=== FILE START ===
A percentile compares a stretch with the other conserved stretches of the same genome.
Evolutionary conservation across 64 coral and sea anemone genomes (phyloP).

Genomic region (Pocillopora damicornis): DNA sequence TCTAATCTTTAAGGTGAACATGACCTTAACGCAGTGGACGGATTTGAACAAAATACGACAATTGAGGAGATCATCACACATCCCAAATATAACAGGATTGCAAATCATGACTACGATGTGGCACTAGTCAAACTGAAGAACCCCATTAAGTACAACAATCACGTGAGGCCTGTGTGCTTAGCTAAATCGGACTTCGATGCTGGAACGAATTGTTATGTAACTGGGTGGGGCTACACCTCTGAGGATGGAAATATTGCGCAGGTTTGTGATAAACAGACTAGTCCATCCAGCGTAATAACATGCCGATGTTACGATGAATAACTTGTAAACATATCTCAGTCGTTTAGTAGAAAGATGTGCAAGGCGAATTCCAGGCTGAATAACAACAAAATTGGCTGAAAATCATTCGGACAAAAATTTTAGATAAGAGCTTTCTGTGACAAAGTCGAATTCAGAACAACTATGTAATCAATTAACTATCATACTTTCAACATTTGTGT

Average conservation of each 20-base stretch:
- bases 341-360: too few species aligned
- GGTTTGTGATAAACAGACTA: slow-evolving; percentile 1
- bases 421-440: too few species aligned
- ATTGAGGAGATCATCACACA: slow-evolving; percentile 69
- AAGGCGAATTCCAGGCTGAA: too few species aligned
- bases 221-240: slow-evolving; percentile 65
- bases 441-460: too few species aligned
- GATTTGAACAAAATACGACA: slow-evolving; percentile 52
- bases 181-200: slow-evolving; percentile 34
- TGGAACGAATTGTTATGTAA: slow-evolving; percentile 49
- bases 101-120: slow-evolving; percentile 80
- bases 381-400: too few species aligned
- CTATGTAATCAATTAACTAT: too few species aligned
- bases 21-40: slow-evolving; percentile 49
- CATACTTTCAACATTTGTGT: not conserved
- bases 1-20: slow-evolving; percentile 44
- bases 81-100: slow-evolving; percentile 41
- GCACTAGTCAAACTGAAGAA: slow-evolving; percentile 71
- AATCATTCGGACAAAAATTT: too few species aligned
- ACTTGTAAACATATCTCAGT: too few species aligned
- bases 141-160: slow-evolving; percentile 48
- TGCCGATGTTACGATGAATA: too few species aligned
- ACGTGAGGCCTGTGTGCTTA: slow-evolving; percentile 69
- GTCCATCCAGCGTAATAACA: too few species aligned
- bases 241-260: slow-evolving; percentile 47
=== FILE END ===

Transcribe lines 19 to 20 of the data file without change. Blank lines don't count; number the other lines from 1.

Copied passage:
- CATACTTTCAACATTTGTGT: not conserved
- bases 1-20: slow-evolving; percentile 44